Tuesday, April 18, 2006
Harvey Pekar and Josh Kornbluth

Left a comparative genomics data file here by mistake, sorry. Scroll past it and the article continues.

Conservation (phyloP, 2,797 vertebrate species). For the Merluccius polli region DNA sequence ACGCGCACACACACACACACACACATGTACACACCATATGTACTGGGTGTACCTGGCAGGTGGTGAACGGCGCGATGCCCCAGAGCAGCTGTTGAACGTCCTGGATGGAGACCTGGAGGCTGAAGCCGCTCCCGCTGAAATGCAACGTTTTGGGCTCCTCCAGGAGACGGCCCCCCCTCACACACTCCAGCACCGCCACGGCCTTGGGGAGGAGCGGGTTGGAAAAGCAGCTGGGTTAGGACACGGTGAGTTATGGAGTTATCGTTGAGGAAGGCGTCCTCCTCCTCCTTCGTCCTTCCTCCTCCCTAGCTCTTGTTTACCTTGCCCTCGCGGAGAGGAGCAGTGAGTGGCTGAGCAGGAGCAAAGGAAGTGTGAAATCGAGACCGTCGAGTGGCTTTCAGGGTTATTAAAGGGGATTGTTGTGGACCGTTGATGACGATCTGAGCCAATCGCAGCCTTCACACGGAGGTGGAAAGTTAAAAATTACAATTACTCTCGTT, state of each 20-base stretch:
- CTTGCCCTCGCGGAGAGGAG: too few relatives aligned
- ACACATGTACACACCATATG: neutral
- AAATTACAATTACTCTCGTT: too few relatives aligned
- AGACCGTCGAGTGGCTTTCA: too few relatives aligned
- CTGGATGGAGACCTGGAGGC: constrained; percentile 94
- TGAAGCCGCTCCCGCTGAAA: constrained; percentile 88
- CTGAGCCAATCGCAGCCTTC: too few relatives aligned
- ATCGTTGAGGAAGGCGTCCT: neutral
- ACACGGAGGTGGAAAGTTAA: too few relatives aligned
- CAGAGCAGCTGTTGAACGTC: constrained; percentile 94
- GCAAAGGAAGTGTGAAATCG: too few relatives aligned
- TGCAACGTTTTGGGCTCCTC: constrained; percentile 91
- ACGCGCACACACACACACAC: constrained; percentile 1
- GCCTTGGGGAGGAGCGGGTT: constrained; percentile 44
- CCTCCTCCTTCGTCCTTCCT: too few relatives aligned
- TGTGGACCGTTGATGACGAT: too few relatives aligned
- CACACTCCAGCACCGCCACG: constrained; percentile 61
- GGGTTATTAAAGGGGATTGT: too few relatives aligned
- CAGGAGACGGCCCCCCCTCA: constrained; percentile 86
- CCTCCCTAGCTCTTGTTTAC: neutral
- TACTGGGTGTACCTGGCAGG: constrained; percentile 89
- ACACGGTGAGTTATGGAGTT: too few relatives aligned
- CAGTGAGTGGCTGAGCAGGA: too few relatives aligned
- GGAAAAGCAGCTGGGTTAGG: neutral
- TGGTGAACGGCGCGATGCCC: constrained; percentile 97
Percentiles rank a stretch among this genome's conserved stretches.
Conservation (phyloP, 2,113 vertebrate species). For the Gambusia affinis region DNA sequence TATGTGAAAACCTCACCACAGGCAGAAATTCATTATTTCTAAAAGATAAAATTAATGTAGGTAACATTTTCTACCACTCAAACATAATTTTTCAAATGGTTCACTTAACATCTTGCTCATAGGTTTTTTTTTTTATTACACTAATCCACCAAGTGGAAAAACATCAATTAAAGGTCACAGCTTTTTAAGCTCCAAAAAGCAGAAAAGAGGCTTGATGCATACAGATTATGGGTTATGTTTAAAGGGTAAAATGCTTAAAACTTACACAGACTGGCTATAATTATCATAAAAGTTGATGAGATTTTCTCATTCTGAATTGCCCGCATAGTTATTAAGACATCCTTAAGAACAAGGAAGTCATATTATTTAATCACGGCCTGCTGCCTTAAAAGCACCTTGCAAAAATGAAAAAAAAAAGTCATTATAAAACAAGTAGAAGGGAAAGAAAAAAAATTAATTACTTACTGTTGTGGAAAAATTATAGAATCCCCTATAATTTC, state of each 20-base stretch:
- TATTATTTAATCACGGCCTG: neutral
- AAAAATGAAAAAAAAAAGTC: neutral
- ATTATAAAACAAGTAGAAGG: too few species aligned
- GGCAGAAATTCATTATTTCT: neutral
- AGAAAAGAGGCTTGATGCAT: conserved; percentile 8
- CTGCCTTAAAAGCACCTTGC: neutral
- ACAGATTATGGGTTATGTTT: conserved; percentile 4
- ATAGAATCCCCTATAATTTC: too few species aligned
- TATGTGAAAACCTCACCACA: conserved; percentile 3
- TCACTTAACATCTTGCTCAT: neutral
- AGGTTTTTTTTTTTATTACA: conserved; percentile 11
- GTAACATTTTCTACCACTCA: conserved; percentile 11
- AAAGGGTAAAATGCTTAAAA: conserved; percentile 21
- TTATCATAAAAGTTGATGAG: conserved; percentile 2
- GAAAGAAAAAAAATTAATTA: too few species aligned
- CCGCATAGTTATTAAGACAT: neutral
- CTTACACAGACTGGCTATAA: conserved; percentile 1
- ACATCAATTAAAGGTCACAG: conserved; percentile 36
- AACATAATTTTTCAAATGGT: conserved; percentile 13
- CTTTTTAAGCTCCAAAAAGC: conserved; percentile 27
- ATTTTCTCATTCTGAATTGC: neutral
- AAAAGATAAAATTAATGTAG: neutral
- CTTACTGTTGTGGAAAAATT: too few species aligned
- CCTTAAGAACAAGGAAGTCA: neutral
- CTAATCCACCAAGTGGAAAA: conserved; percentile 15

Trev and I went with our friend Amy to see Harvey Pekar interviewed by Josh Kornbluth at City Arts and Lectures last night. Last time we went we saw Josh Kornbluth interviewed, and I was wondering if he'd be able to stop talking long enough to let the interviewee speak. In many ways that would have been better. Josh was charming and funny where Harvey was irascible but not charmingly so. The problem is that Harvey *does* have the David Letterman problem; that is, people expect him to perform himself as Harvey, Irascible Cleveland Working Stiff. Which he both is and is not. But one wants to see how he will behave rather than hear what he has to say about comics, literature, etc. And maybe he doesn't want to talk about comics either--he'd rather talk about himself and his still painful memories about his parents, which is what his comics are about, after all. He's had a strange life, a professionally obscure celebrity, celebrated (by Letterman especially) for being obscure. He was very straightforward about how much approval, good reviews, and acclaim mean to him. He answered nearly every question with a reference to money--how much the artists who draw for him get paid, how many books he's selling, how many he needs to sell (which was why he was with us last night). It was not really funny or pathetic or anything, just a flat statement that he wants money. Maybe his shtick is getting old, or he's stuck in the middle of a shtick, no longer an obscure working stiff but a real celebrity now, worried about letting go of the act that got him here.